As an enthusiast of all things horror and demonic, I love a well-made bloodcurdling film that is so terrifying it could convert the supernatural skeptics of the world. “The Conjuring” is one of those stories. It passes my ‘scary movie rule’: if you feel the need to cover your eyes in every scene, it’s worth watching. While there are a number of exorcist movies released every year, this one gives you real reasons to believe in darker beings. It’s gripping, it’s chilling and it will make you check under the bed before you go to sleep. But beware, just because you don’t see anything, doesn’t mean it’s not there... as this [based on truth] exorcist tale teaches us. “The Conjuring” has a past so sadistic and real, it awakens your wildest fears.
Director James Wan’s dark mind is well aware of what triggers screams, nail-biting and goose bumps. After all, Wan is the director behind “Insidious” and the creator/writer of “Saw,” which turned into seven successful horror sequels. This time around, the director teams up with Chad and Carey Hayes, the writing pair behind 2009's "Whiteout." The trio create a frightening atmosphere with his use of jolting camera angles. But Wan already had a lot to work with when it comes to the plot. In the 1970’s, paranormal investigators Edward and Lorraine Warren were best known for the Amityville Horror case, which is now a familiar Hollywood movie. In a similar investigation, the Warrens assisted Carolyn and Roger Perron and their four daughters who began experiencing demonic hauntings in their new farmhouse. The Warren’s unveiled a history so horrifying; it meant certain death for the Perron family, unless they could save them.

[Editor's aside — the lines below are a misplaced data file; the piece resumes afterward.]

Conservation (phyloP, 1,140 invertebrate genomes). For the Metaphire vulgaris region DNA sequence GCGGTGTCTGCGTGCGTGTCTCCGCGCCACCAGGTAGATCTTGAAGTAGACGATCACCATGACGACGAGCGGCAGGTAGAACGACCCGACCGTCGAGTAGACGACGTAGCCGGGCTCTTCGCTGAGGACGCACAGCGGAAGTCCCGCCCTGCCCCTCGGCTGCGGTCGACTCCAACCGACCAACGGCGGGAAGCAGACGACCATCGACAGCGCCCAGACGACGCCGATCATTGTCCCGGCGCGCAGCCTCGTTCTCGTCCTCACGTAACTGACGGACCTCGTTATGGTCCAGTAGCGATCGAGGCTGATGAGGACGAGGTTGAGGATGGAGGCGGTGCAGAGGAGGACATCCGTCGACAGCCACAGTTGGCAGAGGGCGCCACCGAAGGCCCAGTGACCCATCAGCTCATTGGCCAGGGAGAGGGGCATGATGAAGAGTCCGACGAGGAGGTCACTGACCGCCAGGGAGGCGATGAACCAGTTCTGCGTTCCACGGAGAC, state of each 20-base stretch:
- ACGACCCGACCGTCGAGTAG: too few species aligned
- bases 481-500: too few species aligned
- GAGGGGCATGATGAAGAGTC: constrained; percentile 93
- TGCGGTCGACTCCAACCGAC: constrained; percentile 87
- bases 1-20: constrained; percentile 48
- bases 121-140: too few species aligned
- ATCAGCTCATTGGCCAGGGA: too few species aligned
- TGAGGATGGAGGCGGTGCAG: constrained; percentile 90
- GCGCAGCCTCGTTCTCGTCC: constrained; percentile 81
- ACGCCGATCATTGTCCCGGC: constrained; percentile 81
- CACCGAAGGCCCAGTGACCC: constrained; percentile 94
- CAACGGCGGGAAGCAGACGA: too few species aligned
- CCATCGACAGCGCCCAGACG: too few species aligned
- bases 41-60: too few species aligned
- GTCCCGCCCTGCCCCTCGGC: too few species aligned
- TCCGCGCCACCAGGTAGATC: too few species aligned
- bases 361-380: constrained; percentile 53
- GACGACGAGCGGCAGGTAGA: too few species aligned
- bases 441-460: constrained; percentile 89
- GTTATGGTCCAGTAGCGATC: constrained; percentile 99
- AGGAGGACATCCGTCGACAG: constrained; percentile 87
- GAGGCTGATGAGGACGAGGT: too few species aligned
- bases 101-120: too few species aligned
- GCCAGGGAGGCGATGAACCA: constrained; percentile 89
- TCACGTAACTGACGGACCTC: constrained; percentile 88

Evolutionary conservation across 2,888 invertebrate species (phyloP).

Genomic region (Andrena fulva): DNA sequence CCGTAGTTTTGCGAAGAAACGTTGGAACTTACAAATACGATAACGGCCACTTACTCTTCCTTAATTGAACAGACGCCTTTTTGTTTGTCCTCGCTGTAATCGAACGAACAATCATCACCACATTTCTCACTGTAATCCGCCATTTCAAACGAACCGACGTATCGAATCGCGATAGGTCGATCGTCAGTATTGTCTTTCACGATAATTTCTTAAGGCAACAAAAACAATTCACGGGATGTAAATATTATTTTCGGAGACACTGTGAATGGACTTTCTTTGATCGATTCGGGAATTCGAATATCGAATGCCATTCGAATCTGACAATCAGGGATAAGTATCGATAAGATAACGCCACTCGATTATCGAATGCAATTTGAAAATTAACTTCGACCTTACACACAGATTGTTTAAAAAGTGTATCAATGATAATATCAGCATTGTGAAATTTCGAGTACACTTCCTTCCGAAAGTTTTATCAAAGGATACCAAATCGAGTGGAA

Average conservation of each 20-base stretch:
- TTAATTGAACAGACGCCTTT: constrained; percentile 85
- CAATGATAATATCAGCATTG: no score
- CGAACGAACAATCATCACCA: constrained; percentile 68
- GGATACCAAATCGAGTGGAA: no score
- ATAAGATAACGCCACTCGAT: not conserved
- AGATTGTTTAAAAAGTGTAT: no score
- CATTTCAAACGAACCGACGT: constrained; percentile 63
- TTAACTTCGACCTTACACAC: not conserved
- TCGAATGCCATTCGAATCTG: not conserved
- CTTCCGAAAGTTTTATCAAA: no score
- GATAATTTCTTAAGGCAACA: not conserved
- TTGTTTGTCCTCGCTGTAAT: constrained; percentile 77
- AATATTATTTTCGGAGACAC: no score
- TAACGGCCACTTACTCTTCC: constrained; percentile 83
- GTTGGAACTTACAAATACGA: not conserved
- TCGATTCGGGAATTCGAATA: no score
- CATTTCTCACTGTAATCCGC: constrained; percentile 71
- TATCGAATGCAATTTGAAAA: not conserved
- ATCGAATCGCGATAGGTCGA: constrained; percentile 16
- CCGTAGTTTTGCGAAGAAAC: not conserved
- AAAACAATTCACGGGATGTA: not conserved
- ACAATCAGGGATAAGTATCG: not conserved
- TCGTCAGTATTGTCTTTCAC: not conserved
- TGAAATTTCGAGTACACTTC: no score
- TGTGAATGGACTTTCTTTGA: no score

After a studio bidding battle, New Line Cinema claimed “The Conjuring” story. Wan brings his leading “Insidious” actor, Patrick Wilson in to portray Ed Warren. Wilson, along with Vera Farmiga as Lorraine Warren play horror well. Farmiga, who plays Norma Bates in the A&E show “Bates Motel” has perfected her haunting expression that tells us there’s “always something around the corner.” To prepare for the role, Farmiga traveled to Connecticut to meet with Lorraine herself. Completing the film’s Perron family is Ron Livingston, Lili Taylor, Shanley Caswell, Mackenzie Foy, Hayley McFarland and Kyla Deaver. Taylor’s transformation from loving mother to rotting demon is gruesome. Applause goes to the head of the special effects make-up department, Justin Raleigh and his team.
Although quite simple in this film, the visual and sound effects separate this movie from the masses. Seemingly simple visual tricks like phantom furniture movements, hair pulling, which was popularized in the “Paranormal Activity” are revived and made even more scary.
Haunting you long after the ending credits roll, “The Conjuring” could go down with the greats of exorcism stories; perhaps even becoming a cult demon film alongside “The Exorcist.”
By Pamela Price